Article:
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‘Dog Days’ more bark than bite

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August is an interesting month when it comes to the movies. It’s a landing spot for films that maybe don’t quite fit the now-traditional IP blockbuster mode, but don’t make sense in the fall, but are also too good for the January-February wasteland.

In many ways, “Dog Days” epitomizes a certain type of August movie. It’s an ensemble comedy that isn’t unceasingly raunchy or packed with big stars, one driven more by the uncynical central conceit that dogs make our lives better.

Despite the subversive comedy bona fides of director Ken Marino (of “The State” fame), “Dog Days” seems content to coast on moments of sentimental cuteness and easy jokes. It’s basically one of those Garry Marshall holiday-themed movies, only with more dogs and a less famous cast.

Let’s do a quick rundown of the players and their storylines, shall we?

There’s barista Tara (Vanessa Hudgens, TV’s “Powerless”), who feels like her life lacks purpose even as she ogles dreamy vet-next-door Dr. Mike (Michael Cassidy, “The Stray”). But when a scared dog turns up behind the coffee shop, she winds up connecting with a rescue operation owner named Garrett (Jon Bass, “Molly’s Game”).

There’s morning show host Liz (Nina Dobrev, “Flatliners”), who is dealing with the aftermath of an ugly breakup and is taking her dog Sam to a pet shrink (Tig Notaro, TV’s “One Mississippi”). Her producer adds a co-host – a former NFL player named Jimmy (Tone Bell, TV’s “Disjointed”) – and sparks fly both professionally and personally.

There’s wannabe rocker Dax (Adam Pally, TV’s “The Mindy Project”), who is forced to deal with Charlie the sheepdog when his sister Amy (Jessica St. Clair, TV’s “American Housewife”) and her husband Greg (Thomas Lennon, “A Futile and Stupid Gesture”) deal with the arrival of twins.

There’s elderly shut-in Walter (Ron Cephas Jones, TV’s “Luke Cage”), who has a weirdly antagonistic relationship with his regular pizza delivery guy, a smart-mouthed teenager named Tyler (Finn Wolfhard, “It”). That dynamic shifts when Walter’s pug Mabel runs off, leaving the unlikely duo to try and find her.

And finally, there’s Grace (Eva Longoria, “Overboard”). She and her husband Kurt (Rob Corddry, TV’s “Ballers”) have adopted a little girl named Amelia (Elizabeth Phoenix Caro in her debut), but they’re struggling to find a connection until a stray dog – the aforementioned Mabel – wanders into their lives.

There. That’s all of them, I think. And then the story progresses and there’s a bunch of relationship dynamic stuff and learning of lessons and general too-easy interconnectedness, bringing everyone together in a not-quite-outlandish fashion at the very end so that the whole bunch – people and dogs alike – winds up with happy endings.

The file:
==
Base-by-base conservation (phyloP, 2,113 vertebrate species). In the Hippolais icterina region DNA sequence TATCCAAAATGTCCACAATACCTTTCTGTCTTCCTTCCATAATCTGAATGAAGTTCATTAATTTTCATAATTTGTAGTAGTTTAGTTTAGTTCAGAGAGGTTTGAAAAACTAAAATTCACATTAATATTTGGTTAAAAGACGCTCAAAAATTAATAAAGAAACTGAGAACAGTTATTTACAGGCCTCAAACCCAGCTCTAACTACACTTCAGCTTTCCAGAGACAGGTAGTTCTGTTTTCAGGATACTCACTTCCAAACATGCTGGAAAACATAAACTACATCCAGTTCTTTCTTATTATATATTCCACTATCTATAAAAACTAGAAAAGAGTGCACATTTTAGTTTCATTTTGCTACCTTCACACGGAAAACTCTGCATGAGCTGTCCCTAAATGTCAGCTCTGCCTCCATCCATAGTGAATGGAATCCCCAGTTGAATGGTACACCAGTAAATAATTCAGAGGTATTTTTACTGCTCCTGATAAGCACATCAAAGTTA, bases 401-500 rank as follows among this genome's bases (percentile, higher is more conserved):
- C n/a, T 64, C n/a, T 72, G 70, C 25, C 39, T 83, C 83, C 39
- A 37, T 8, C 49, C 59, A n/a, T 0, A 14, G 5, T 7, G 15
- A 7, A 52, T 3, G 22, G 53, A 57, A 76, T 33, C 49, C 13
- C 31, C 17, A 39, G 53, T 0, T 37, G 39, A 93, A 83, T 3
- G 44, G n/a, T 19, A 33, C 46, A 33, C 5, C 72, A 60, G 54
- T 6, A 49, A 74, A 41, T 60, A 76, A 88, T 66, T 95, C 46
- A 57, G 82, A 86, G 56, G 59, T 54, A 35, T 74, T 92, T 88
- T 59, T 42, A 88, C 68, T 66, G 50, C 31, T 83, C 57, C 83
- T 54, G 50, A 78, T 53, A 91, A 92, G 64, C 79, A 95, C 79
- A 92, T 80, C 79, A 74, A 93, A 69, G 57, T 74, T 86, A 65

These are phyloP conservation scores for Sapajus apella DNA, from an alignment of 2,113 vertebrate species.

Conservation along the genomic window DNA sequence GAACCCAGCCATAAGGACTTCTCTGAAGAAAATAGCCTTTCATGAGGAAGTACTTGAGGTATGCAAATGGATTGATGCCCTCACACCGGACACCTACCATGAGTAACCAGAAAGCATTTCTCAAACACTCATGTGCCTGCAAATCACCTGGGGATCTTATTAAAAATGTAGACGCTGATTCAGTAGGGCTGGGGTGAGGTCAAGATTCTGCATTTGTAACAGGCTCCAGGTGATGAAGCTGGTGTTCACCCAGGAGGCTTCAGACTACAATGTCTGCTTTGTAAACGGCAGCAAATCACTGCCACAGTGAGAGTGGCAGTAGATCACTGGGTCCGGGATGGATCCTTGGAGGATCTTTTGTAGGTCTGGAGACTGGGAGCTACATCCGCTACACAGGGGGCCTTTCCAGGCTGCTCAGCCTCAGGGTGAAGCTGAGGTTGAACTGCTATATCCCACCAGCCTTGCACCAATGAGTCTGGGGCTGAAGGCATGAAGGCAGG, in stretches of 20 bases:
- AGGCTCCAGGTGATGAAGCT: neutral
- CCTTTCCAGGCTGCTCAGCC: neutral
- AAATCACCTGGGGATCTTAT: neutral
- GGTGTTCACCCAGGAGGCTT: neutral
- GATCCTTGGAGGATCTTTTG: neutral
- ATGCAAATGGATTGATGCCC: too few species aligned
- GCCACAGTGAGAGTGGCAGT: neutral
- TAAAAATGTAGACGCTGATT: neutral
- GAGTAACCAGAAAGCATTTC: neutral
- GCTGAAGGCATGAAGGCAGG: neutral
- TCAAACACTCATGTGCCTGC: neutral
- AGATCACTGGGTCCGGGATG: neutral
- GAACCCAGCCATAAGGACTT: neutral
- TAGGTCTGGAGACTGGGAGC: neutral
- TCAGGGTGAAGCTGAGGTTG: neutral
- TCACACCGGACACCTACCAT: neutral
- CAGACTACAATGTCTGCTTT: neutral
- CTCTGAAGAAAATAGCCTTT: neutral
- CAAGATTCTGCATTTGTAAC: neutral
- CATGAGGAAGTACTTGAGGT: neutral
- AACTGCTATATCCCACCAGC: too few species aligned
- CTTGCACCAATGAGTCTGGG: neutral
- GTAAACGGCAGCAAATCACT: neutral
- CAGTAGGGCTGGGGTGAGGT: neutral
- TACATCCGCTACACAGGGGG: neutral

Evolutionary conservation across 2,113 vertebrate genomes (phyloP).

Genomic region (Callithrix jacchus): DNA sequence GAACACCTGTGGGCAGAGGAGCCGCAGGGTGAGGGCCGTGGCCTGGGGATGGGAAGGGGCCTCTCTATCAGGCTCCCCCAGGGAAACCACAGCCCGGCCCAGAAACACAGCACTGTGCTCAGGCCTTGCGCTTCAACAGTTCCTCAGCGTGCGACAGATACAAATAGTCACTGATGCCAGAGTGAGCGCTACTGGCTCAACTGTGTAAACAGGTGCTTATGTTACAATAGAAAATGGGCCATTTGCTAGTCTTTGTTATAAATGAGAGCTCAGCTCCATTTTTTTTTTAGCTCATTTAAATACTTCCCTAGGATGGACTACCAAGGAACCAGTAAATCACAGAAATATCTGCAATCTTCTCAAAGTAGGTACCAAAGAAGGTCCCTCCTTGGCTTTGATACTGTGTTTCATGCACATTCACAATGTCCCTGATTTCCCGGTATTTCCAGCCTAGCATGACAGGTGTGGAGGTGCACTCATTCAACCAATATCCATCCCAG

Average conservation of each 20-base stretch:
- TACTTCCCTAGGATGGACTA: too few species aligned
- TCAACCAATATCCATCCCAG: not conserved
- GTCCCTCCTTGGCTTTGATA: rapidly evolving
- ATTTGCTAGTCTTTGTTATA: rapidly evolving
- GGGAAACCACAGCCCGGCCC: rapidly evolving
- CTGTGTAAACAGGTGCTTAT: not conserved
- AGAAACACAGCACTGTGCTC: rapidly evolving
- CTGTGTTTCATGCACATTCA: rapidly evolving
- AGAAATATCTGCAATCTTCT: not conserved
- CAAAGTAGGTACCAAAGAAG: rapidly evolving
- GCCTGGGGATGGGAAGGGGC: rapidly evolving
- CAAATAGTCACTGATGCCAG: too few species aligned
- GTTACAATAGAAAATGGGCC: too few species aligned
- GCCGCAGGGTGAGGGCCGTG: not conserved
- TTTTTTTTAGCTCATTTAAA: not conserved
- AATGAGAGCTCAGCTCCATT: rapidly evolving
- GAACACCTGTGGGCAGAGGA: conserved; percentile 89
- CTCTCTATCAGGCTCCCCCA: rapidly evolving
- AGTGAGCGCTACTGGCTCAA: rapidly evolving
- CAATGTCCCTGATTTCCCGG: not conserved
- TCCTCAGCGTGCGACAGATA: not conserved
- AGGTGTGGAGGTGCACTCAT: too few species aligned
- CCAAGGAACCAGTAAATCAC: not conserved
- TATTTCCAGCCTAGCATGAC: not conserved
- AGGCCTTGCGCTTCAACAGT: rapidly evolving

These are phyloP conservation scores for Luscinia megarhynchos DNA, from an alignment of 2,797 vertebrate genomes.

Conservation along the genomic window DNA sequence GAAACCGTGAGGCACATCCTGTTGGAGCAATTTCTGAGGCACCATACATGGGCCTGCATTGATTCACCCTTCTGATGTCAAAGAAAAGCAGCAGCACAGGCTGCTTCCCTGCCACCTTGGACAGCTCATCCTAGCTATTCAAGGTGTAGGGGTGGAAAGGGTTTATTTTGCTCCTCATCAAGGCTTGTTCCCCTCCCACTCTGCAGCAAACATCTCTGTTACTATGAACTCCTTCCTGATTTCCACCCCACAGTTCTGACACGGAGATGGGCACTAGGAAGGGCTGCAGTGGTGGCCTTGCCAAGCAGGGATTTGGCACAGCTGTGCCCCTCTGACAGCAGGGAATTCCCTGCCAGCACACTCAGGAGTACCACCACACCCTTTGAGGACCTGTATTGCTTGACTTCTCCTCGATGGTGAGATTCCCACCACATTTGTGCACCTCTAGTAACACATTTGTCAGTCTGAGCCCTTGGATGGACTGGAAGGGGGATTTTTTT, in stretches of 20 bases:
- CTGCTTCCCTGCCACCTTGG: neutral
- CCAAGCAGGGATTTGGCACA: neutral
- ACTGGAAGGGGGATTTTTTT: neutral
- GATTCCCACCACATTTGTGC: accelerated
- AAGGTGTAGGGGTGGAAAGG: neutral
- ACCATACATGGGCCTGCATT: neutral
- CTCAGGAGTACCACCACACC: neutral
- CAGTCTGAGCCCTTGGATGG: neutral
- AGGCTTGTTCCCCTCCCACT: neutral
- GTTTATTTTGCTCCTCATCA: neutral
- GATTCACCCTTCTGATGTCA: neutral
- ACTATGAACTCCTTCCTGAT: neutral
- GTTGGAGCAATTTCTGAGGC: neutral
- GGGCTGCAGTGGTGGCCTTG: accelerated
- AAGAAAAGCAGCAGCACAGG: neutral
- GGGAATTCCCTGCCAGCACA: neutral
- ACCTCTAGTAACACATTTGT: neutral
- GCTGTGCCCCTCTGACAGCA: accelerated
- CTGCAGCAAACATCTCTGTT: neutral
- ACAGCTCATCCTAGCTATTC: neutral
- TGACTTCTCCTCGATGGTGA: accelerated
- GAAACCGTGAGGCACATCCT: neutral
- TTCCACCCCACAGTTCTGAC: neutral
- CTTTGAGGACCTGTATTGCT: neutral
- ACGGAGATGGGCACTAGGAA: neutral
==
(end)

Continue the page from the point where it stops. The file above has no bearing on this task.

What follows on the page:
Look, full disclosure: I was guaranteed to be in the bag for this movie from the word go. I love dogs and I love dogs in movies and filmmakers can use dogs to make me feel far bigger feelings than anything a human actor is going to elicit. And these dogs are CUTE. All shapes and sizes – a solid cross-section of dogness, I’d say.

It’s a weird fit for Marino - he’s directed mostly television, with his only other feature outing being 2017’s “How to Be a Latin Lover” – and his usual sensibilities. You’d expect a movie like this directed by him to be a bit more subversive, but he mostly plays it straight. Yes, there are some funny moments and the movie is definitely competently made, but it all feels very safe. Again – if this same movie had Garry Marshall’s name on it, you wouldn’t blink … and I’m honestly not sure if that’s a compliment or an insult or (most likely) both.

The huge cast does fine work, though the sheer number of storylines means that at least a few performers are going to be stuck scooping the poop, as it were. Dobrev is top-billed – she’s fine, if a bit vanilla, and has good chemistry with Bell – but the star of the movie feels like Hudgens, whose wide-eyed optimism is a great fit for a movie like this. She and Bass work well together comedically, but the comic relief really springs from Pally, whose slob-com vibe has a throwback feel to it that is charming. He’s a delight with St. Clair and Lennon and his dog relationship is also the funniest of the bunch.

Longoria and Corddry are lost in the shuffle a bit, despite getting plenty of screen time. For whatever reason, their storyline is static, never really developing in a significant way despite the time spent. On the flip side are Jones and Wolfhard, whose story is also underdeveloped, but feels much more engaging despite relatively few narrative resources devoted to it.

The truth is that none of the storylines go particularly deep. Such is the consequence of trying to engage five primary narratives in the space of 112 minutes. Nobody gets much of an arc and certain stories get forgotten for stretches of the film.

All in all, “Dog Days” is a perfectly fine, inoffensive little movie; it’s fun, but you’ll have trouble really engaging with the characters on any significant level.

Well, except for the dogs. The dogs are all good dogs.

[3.5 out of 5]

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